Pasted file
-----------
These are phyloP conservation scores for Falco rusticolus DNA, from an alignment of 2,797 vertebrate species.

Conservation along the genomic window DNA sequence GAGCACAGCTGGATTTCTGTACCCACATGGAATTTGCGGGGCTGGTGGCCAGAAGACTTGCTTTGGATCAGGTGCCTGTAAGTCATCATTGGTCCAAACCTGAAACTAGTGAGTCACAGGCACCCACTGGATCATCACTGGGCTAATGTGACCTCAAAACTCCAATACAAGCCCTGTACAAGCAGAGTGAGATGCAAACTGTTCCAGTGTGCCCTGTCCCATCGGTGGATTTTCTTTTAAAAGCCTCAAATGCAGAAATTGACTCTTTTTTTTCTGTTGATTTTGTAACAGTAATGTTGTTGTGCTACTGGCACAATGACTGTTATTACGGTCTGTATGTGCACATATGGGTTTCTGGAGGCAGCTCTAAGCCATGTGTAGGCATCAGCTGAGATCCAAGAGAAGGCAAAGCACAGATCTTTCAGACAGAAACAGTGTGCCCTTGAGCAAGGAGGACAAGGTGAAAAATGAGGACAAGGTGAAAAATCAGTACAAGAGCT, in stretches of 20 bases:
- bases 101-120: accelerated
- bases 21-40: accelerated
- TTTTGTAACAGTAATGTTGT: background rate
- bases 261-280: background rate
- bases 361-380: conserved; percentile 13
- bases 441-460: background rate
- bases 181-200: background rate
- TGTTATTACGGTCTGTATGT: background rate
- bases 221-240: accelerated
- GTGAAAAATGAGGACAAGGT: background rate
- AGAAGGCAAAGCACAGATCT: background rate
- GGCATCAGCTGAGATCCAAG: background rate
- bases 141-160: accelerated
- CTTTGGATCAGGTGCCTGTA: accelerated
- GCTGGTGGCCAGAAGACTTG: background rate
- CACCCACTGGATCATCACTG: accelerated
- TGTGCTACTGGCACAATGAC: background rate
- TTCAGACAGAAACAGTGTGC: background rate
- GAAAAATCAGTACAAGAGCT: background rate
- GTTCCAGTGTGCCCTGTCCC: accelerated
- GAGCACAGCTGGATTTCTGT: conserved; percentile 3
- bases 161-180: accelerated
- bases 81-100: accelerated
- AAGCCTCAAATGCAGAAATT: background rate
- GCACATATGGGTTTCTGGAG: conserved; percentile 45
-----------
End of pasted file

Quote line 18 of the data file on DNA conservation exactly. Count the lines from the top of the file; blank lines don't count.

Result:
- CACCCACTGGATCATCACTG: accelerated